Summary of Davis v. Maute: Big Case on the Introduction of Pictures of the Car at Trial

Why This Case Matters

The relevance at the trial of photographic evidence is determined by the trial court, guided by the appellate court. In car accident cases, this issue frequently arises. Are car accident photos admissible if the party seeking to admit that pictures has not provided expert testimony correlating the extent of damage to the vehicles to the injuries sustained in the crash? This door swings both ways for plaintiffs and defendants (with one small differentiation discussed below). This case is the one that Maryland court in Mason v. Lynch considered and rejected.

The Facts of Davis v. Mauteaccident scene

Delaware went the other way on this issue and the seminal Delaware case on this issue is instructive. In this case, the Plaintiff, Rosetta Davis suffered personal injuries when a car driven by the Defendant, Franz Maute, ran a red light and collided with Plaintiff's car. Ms. Davis alleged that she sustained severe personal injuries as a result of the accident. While admitting responsibility for the crash, Ms. Maute's attorneys argued that Ms. Davis did not suffer a significant injury.

At the trial on damages, Davis presented expert medical testimony that the collision caused Davis to twist suddenly and that this motion caused permanent injuries to Plaintiff's back, neck, and ribs. Davis also presented evidence that the pain caused by these injuries was impacting her day-to-day life. 

The Defendant argued that Davis had only soft-tissue injuries from the car accident and that any further injury from the crash was due to a preexisting arthritic condition unrelated to the auto accident. To support the argument that the injuries were minor, Defendant's lawyer introduced pictures of the vehicles in the auto accident which showed minimal damage.

The jury returned an award of $8,766 to the plaintiff, including $6,207 in stipulated medical expenses. Believing that the jury did not adequately account for the permanency of Davis' injuries, the trial court granted Davis' motion for additur and awarded Davis a total of $12,000.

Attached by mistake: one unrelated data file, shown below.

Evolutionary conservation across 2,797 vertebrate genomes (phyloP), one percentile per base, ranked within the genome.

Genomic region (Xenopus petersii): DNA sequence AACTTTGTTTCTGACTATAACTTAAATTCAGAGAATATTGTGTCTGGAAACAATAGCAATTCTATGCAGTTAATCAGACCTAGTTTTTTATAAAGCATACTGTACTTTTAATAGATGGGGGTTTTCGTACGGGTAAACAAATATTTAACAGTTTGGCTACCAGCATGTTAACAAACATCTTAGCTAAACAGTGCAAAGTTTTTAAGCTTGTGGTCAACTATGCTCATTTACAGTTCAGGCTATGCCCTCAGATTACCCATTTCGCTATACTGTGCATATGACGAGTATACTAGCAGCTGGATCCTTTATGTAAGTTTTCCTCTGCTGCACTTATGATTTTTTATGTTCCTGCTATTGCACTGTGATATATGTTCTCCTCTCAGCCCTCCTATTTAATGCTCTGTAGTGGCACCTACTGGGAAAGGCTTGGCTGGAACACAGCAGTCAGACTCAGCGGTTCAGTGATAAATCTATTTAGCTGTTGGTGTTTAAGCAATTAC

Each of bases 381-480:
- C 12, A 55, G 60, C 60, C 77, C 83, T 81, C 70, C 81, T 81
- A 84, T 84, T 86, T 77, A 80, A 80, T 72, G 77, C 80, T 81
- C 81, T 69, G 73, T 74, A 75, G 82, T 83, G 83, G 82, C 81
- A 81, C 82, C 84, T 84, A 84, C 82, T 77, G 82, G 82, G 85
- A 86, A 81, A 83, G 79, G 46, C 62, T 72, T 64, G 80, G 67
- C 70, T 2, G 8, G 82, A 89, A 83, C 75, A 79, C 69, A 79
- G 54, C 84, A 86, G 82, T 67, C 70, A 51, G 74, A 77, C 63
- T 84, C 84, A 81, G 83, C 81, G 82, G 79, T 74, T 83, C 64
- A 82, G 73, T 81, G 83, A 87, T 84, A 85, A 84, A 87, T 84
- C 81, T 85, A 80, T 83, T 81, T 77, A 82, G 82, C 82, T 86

Plaintiff appealed, arguing that the pictures of the car were unduly prejudicial to the Plaintiff's case and should not have been admitted into evidence.

The Delaware Supreme Court ruled that the defendant's lawyer in a personal injury case may not contend that the damage to the vehicle in a car accident correlates to the extent of the damage to the cars unless the defendant proffers expert testimony on the issue of the correlation. 

In the absence of such testimony, defendant's personal injury lawyer cannot argue to the jury that minimal property damage to a plaintiff's car in an auto accident translates into minimal personal injuries to the plaintiff amounts to speculation. 

Specifically, the court found that "absent such expert testimony, any inference by the jury that minimal damage to the plaintiff's car translates into minimal personal injuries to the plaintiff would necessarily amount to unguided speculation." 

This rule takes discretion out of the judge's hands as to whether to admit the photographs of the property damage to the parties vehicle in an auto accident. The Plaintiff in Mason v. Lynch, 388 Md. 37, 878 A.2d 588 (2005) sought to advance this argument in a Prince George's County case, urging the Maryland Court of Appeals to adopt this rule. The court declined to adopt the Delaware rule. 

Arguments to Keep the Pictures Out of Evidence 

There are three key arguments to keep pictures of evidence:

  1. The doctors did not rely on the photographs in forming their opinions. Accordingly, the photos were inadmissible for lack of an expert opinion relating the damage the claimed injuries.  The thinking is that showing photographs to the jury so that they could draw the improper, speculative, unsupported and prejudicial inferences unsupported by expert testimony that the severe damage (or, conversely, the lack of damage) to the vehicles corresponded to the victim's claim of severe injuries. 
  2. There is no scientifically valid basis proving a causal relationship between the degree of damage in a car crash depicted in accident photos and the nature and extent of a person's injuries in the collision. 
  3. The photographs are unduly prejudicial

Differences in Plaintiff's Argument In most of our cases, we want to be able to show the jury the pictures because they do impress the jury that the crash was significant, particularly if the case involves an injury that is not readily apparent on an MRI or x-ray.  But we also want to keep the photos out of evidence if they do not impress a jury about the severity of the crash. How can we have it both ways?  The scope of the pain and suffering also includes the fear and trauma of enduring an accident and seeing the damage at the scene.  But this is not an element of plaintiff's damages if the property damage is insignificant.   More Information on the Admissibility of Car Accident Photos at Trial

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